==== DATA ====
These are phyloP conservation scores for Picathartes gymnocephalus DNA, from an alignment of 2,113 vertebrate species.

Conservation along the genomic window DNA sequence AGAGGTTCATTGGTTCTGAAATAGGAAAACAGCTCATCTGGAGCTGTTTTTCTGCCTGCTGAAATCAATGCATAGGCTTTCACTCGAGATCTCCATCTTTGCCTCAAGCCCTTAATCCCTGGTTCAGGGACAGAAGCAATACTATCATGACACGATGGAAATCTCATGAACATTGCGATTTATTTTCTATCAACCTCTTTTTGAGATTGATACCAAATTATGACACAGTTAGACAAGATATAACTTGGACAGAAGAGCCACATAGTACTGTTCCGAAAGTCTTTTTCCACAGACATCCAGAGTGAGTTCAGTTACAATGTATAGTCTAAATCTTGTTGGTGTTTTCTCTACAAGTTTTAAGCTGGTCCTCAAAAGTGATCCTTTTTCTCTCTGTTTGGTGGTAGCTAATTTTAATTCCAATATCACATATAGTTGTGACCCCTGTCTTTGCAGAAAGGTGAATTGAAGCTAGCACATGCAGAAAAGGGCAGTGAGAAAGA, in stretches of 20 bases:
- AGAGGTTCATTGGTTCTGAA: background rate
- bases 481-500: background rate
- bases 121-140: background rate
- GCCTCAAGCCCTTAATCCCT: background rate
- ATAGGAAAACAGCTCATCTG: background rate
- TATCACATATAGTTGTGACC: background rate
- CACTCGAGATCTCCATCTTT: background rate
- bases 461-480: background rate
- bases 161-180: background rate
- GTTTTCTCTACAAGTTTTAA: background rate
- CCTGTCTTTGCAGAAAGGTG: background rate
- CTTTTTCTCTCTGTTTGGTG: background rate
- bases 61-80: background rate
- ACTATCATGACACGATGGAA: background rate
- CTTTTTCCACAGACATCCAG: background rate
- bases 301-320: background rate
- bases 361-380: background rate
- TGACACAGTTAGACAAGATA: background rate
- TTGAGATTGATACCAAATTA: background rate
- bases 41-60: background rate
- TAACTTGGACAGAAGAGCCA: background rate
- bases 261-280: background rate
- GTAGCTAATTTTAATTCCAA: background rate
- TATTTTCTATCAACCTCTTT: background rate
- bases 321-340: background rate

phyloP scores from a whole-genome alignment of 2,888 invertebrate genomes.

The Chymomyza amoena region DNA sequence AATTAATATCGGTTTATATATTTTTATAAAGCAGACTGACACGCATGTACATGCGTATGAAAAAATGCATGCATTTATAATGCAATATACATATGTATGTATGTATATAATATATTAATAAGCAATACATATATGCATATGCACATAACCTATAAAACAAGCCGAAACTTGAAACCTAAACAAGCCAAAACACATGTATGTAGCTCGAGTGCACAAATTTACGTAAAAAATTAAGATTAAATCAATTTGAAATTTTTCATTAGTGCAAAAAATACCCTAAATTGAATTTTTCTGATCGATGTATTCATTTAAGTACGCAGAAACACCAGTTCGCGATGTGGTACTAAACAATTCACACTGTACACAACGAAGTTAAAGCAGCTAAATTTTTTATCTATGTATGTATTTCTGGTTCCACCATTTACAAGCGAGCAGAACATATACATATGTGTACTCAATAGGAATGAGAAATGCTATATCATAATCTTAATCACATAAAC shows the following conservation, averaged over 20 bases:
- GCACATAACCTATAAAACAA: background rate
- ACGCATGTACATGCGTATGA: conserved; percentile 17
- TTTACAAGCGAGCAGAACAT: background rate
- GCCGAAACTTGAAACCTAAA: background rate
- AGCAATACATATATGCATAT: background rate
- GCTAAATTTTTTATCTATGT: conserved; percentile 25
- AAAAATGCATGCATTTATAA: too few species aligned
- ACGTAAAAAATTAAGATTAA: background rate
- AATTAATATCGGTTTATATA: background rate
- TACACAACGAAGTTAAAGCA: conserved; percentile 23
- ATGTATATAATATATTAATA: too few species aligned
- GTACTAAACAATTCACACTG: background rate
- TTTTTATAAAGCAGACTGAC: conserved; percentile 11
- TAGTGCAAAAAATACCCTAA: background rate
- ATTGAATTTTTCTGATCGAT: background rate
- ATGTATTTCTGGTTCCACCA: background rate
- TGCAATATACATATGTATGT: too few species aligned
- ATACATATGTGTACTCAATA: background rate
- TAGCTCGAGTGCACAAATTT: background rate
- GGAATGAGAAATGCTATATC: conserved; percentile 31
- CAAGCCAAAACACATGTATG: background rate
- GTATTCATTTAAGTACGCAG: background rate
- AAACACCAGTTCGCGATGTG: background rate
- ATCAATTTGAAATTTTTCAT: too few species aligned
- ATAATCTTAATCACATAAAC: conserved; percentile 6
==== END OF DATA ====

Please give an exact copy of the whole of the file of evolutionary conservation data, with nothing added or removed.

These are phyloP conservation scores for Picathartes gymnocephalus DNA, from an alignment of 2,113 vertebrate species.

Conservation along the genomic window DNA sequence AGAGGTTCATTGGTTCTGAAATAGGAAAACAGCTCATCTGGAGCTGTTTTTCTGCCTGCTGAAATCAATGCATAGGCTTTCACTCGAGATCTCCATCTTTGCCTCAAGCCCTTAATCCCTGGTTCAGGGACAGAAGCAATACTATCATGACACGATGGAAATCTCATGAACATTGCGATTTATTTTCTATCAACCTCTTTTTGAGATTGATACCAAATTATGACACAGTTAGACAAGATATAACTTGGACAGAAGAGCCACATAGTACTGTTCCGAAAGTCTTTTTCCACAGACATCCAGAGTGAGTTCAGTTACAATGTATAGTCTAAATCTTGTTGGTGTTTTCTCTACAAGTTTTAAGCTGGTCCTCAAAAGTGATCCTTTTTCTCTCTGTTTGGTGGTAGCTAATTTTAATTCCAATATCACATATAGTTGTGACCCCTGTCTTTGCAGAAAGGTGAATTGAAGCTAGCACATGCAGAAAAGGGCAGTGAGAAAGA, in stretches of 20 bases:
- AGAGGTTCATTGGTTCTGAA: background rate
- bases 481-500: background rate
- bases 121-140: background rate
- GCCTCAAGCCCTTAATCCCT: background rate
- ATAGGAAAACAGCTCATCTG: background rate
- TATCACATATAGTTGTGACC: background rate
- CACTCGAGATCTCCATCTTT: background rate
- bases 461-480: background rate
- bases 161-180: background rate
- GTTTTCTCTACAAGTTTTAA: background rate
- CCTGTCTTTGCAGAAAGGTG: background rate
- CTTTTTCTCTCTGTTTGGTG: background rate
- bases 61-80: background rate
- ACTATCATGACACGATGGAA: background rate
- CTTTTTCCACAGACATCCAG: background rate
- bases 301-320: background rate
- bases 361-380: background rate
- TGACACAGTTAGACAAGATA: background rate
- TTGAGATTGATACCAAATTA: background rate
- bases 41-60: background rate
- TAACTTGGACAGAAGAGCCA: background rate
- bases 261-280: background rate
- GTAGCTAATTTTAATTCCAA: background rate
- TATTTTCTATCAACCTCTTT: background rate
- bases 321-340: background rate

phyloP scores from a whole-genome alignment of 2,888 invertebrate genomes.

The Chymomyza amoena region DNA sequence AATTAATATCGGTTTATATATTTTTATAAAGCAGACTGACACGCATGTACATGCGTATGAAAAAATGCATGCATTTATAATGCAATATACATATGTATGTATGTATATAATATATTAATAAGCAATACATATATGCATATGCACATAACCTATAAAACAAGCCGAAACTTGAAACCTAAACAAGCCAAAACACATGTATGTAGCTCGAGTGCACAAATTTACGTAAAAAATTAAGATTAAATCAATTTGAAATTTTTCATTAGTGCAAAAAATACCCTAAATTGAATTTTTCTGATCGATGTATTCATTTAAGTACGCAGAAACACCAGTTCGCGATGTGGTACTAAACAATTCACACTGTACACAACGAAGTTAAAGCAGCTAAATTTTTTATCTATGTATGTATTTCTGGTTCCACCATTTACAAGCGAGCAGAACATATACATATGTGTACTCAATAGGAATGAGAAATGCTATATCATAATCTTAATCACATAAAC shows the following conservation, averaged over 20 bases:
- GCACATAACCTATAAAACAA: background rate
- ACGCATGTACATGCGTATGA: conserved; percentile 17
- TTTACAAGCGAGCAGAACAT: background rate
- GCCGAAACTTGAAACCTAAA: background rate
- AGCAATACATATATGCATAT: background rate
- GCTAAATTTTTTATCTATGT: conserved; percentile 25
- AAAAATGCATGCATTTATAA: too few species aligned
- ACGTAAAAAATTAAGATTAA: background rate
- AATTAATATCGGTTTATATA: background rate
- TACACAACGAAGTTAAAGCA: conserved; percentile 23
- ATGTATATAATATATTAATA: too few species aligned
- GTACTAAACAATTCACACTG: background rate
- TTTTTATAAAGCAGACTGAC: conserved; percentile 11
- TAGTGCAAAAAATACCCTAA: background rate
- ATTGAATTTTTCTGATCGAT: background rate
- ATGTATTTCTGGTTCCACCA: background rate
- TGCAATATACATATGTATGT: too few species aligned
- ATACATATGTGTACTCAATA: background rate
- TAGCTCGAGTGCACAAATTT: background rate
- GGAATGAGAAATGCTATATC: conserved; percentile 31
- CAAGCCAAAACACATGTATG: background rate
- GTATTCATTTAAGTACGCAG: background rate
- AAACACCAGTTCGCGATGTG: background rate
- ATCAATTTGAAATTTTTCAT: too few species aligned
- ATAATCTTAATCACATAAAC: conserved; percentile 6